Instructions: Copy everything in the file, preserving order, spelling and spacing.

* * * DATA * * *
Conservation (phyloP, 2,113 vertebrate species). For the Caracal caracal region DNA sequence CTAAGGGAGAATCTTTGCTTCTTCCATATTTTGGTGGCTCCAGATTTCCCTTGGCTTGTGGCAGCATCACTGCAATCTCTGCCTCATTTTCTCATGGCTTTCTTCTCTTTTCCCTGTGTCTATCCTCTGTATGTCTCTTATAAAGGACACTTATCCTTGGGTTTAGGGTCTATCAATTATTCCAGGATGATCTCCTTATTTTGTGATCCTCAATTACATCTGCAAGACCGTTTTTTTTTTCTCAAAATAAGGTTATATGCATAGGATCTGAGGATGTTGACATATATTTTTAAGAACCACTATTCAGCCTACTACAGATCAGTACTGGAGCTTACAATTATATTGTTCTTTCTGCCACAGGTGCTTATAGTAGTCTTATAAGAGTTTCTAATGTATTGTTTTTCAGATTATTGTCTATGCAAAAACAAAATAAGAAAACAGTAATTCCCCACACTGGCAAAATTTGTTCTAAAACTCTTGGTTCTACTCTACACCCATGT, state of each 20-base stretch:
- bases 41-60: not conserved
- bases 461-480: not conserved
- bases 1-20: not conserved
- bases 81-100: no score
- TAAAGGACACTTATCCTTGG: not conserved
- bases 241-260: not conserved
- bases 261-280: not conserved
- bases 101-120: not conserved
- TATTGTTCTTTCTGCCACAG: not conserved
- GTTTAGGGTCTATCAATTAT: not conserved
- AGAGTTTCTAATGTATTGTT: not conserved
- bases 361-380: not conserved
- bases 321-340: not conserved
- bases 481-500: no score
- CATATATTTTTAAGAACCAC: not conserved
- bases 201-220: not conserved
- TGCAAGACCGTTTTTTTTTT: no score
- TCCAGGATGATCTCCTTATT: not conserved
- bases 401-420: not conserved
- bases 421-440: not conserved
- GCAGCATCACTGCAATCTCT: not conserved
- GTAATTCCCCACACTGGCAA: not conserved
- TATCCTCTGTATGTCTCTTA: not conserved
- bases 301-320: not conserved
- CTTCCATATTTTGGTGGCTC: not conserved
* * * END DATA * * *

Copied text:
Conservation (phyloP, 2,113 vertebrate species). For the Caracal caracal region DNA sequence CTAAGGGAGAATCTTTGCTTCTTCCATATTTTGGTGGCTCCAGATTTCCCTTGGCTTGTGGCAGCATCACTGCAATCTCTGCCTCATTTTCTCATGGCTTTCTTCTCTTTTCCCTGTGTCTATCCTCTGTATGTCTCTTATAAAGGACACTTATCCTTGGGTTTAGGGTCTATCAATTATTCCAGGATGATCTCCTTATTTTGTGATCCTCAATTACATCTGCAAGACCGTTTTTTTTTTCTCAAAATAAGGTTATATGCATAGGATCTGAGGATGTTGACATATATTTTTAAGAACCACTATTCAGCCTACTACAGATCAGTACTGGAGCTTACAATTATATTGTTCTTTCTGCCACAGGTGCTTATAGTAGTCTTATAAGAGTTTCTAATGTATTGTTTTTCAGATTATTGTCTATGCAAAAACAAAATAAGAAAACAGTAATTCCCCACACTGGCAAAATTTGTTCTAAAACTCTTGGTTCTACTCTACACCCATGT, state of each 20-base stretch:
- bases 41-60: not conserved
- bases 461-480: not conserved
- bases 1-20: not conserved
- bases 81-100: no score
- TAAAGGACACTTATCCTTGG: not conserved
- bases 241-260: not conserved
- bases 261-280: not conserved
- bases 101-120: not conserved
- TATTGTTCTTTCTGCCACAG: not conserved
- GTTTAGGGTCTATCAATTAT: not conserved
- AGAGTTTCTAATGTATTGTT: not conserved
- bases 361-380: not conserved
- bases 321-340: not conserved
- bases 481-500: no score
- CATATATTTTTAAGAACCAC: not conserved
- bases 201-220: not conserved
- TGCAAGACCGTTTTTTTTTT: no score
- TCCAGGATGATCTCCTTATT: not conserved
- bases 401-420: not conserved
- bases 421-440: not conserved
- GCAGCATCACTGCAATCTCT: not conserved
- GTAATTCCCCACACTGGCAA: not conserved
- TATCCTCTGTATGTCTCTTA: not conserved
- bases 301-320: not conserved
- CTTCCATATTTTGGTGGCTC: not conserved